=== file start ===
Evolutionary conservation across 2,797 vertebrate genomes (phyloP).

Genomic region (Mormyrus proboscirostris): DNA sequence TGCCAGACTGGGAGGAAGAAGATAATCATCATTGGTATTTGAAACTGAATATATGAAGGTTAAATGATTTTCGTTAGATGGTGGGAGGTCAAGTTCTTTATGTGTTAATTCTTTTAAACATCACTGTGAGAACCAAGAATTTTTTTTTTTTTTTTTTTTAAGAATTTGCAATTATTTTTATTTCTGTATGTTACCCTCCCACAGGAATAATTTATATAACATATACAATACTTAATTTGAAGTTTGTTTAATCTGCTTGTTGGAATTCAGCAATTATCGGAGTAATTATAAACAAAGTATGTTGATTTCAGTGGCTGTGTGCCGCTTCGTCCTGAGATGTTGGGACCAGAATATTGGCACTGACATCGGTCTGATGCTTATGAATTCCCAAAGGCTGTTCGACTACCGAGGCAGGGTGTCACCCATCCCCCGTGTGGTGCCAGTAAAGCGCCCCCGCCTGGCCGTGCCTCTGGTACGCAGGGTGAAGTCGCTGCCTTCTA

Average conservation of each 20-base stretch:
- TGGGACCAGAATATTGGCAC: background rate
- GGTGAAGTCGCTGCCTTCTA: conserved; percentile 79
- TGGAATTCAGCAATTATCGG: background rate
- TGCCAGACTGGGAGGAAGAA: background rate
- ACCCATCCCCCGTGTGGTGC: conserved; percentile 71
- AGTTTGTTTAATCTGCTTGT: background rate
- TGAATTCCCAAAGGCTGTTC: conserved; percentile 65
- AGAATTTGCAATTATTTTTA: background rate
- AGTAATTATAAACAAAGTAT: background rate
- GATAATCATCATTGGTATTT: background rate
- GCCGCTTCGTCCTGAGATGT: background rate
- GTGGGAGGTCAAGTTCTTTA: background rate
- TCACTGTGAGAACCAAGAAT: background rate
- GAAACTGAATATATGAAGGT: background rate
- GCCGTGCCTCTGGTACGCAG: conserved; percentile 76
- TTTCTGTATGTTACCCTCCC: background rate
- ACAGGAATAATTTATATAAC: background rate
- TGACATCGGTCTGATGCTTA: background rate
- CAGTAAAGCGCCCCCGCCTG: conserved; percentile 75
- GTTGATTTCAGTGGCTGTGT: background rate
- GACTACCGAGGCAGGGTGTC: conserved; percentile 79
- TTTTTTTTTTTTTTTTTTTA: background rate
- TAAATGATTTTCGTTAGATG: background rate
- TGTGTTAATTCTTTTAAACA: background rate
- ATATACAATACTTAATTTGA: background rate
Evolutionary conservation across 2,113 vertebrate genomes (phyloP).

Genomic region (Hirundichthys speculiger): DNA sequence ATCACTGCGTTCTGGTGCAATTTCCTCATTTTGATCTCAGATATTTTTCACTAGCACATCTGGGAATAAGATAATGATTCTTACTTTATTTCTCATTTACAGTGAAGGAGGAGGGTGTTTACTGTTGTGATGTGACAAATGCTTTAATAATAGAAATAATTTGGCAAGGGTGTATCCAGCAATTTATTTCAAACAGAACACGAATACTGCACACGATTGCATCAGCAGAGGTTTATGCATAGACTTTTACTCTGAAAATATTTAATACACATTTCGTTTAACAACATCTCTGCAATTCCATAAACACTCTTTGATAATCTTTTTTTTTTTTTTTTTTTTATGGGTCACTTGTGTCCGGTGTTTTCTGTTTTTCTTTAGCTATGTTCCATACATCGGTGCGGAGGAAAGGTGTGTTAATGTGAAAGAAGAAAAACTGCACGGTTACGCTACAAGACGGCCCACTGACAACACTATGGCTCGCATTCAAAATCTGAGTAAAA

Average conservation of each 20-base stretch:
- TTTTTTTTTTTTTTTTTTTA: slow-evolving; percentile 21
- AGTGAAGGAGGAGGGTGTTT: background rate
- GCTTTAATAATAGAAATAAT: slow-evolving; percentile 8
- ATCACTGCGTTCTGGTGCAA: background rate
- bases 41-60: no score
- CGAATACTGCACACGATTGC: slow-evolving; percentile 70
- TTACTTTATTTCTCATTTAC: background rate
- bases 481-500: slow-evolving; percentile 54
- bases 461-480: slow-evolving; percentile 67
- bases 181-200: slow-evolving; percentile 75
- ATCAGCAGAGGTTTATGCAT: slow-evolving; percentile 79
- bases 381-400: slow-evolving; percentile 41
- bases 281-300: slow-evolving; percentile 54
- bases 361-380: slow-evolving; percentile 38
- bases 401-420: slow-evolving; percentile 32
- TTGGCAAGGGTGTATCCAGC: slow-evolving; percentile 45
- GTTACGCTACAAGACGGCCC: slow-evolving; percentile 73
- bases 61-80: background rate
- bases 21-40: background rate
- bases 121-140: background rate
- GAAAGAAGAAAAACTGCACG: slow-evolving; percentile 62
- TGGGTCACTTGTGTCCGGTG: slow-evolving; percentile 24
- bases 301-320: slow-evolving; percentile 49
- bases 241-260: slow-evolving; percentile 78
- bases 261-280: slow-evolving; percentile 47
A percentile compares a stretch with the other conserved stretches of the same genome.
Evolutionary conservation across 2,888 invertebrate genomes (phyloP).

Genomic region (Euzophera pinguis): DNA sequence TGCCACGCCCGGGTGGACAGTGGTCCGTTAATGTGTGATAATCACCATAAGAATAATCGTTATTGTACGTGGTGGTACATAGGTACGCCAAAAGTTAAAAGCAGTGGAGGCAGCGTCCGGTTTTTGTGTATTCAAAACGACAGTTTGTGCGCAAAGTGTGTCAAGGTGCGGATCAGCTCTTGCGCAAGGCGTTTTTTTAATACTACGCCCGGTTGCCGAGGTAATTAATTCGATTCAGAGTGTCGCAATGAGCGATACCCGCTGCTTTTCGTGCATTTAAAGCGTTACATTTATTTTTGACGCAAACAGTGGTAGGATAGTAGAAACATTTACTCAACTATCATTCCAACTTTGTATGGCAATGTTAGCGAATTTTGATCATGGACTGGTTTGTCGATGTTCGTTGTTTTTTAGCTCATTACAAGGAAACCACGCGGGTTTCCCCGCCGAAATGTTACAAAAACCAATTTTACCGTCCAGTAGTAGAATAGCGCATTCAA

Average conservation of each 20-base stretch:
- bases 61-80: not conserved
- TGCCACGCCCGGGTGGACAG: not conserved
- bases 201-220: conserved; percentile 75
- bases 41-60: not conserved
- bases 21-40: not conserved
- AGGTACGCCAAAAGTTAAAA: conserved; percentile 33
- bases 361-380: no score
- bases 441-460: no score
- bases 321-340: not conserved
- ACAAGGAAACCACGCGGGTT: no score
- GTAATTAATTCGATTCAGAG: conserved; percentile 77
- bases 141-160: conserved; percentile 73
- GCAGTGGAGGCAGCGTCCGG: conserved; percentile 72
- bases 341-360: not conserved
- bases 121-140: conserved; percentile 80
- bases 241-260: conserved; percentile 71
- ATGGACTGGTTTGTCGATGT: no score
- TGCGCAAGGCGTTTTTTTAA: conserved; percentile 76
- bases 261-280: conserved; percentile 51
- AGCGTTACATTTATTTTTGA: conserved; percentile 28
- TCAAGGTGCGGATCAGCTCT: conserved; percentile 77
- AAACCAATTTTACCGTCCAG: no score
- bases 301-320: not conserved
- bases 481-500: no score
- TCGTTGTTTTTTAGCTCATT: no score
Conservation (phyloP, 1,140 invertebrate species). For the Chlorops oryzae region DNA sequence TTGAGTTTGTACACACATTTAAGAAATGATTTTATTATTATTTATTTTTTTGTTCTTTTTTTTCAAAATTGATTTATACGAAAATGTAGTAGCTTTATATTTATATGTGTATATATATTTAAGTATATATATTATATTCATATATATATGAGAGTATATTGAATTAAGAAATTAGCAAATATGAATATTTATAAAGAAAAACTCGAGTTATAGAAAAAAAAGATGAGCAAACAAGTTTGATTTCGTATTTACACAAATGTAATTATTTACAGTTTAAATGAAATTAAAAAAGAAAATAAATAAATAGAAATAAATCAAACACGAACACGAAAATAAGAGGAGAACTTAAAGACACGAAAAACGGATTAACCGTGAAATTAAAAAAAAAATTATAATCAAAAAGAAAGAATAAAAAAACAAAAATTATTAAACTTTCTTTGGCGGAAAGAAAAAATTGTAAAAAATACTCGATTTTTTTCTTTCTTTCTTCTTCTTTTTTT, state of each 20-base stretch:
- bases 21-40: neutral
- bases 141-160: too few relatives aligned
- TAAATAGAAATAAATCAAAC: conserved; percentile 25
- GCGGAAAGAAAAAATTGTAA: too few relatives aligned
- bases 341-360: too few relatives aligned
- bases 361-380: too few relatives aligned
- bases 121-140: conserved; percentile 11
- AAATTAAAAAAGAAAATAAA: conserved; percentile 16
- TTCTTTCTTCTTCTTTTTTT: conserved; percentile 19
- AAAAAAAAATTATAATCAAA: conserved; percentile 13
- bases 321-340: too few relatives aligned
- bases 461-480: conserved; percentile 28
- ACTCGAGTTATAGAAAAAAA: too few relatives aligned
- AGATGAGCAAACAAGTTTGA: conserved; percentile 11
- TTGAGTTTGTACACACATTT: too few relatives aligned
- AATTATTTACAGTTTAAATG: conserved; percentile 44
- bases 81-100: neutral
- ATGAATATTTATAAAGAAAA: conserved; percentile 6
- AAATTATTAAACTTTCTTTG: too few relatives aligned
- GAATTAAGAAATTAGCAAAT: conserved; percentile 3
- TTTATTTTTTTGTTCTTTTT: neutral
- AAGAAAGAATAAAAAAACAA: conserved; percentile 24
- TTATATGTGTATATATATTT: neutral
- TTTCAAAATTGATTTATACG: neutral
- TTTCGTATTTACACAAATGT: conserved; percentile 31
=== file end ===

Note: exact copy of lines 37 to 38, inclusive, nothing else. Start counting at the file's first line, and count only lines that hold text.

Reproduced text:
- CGAATACTGCACACGATTGC: slow-evolving; percentile 70
- TTACTTTATTTCTCATTTAC: background rate